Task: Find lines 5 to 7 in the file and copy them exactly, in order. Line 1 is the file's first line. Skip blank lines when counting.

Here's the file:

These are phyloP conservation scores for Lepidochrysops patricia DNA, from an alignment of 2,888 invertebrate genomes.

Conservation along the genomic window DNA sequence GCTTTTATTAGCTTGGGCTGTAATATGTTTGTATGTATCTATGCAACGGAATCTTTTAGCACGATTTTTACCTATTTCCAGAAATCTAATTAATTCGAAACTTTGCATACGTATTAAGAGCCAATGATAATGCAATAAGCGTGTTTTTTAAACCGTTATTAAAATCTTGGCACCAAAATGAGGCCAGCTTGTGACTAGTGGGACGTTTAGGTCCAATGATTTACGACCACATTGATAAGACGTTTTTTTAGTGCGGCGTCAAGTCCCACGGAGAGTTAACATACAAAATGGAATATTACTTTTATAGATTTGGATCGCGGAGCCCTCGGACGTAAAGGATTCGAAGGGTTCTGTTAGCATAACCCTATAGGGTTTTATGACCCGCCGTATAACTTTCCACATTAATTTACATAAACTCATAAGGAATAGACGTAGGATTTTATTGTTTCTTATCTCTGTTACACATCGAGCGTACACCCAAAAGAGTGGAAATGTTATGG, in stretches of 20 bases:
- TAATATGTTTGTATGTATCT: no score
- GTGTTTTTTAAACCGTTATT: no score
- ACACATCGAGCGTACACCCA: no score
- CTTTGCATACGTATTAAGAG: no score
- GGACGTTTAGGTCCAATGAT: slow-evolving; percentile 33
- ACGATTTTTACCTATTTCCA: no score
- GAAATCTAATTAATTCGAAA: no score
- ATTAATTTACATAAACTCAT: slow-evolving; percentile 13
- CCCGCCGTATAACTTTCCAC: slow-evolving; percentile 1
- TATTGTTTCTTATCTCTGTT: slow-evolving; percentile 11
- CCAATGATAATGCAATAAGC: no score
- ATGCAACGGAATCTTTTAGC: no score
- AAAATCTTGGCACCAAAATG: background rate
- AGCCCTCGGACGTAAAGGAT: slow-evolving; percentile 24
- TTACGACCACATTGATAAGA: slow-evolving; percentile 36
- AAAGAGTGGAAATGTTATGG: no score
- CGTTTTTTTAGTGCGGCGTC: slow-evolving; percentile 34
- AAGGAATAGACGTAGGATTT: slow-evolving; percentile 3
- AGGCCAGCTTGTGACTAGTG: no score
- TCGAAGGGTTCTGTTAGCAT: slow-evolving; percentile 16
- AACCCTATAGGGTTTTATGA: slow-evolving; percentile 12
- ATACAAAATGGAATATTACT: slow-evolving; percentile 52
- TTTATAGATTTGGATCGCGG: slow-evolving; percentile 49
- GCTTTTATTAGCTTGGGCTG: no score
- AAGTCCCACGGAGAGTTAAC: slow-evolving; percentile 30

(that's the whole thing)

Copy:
- ACACATCGAGCGTACACCCA: no score
- CTTTGCATACGTATTAAGAG: no score
- GGACGTTTAGGTCCAATGAT: slow-evolving; percentile 33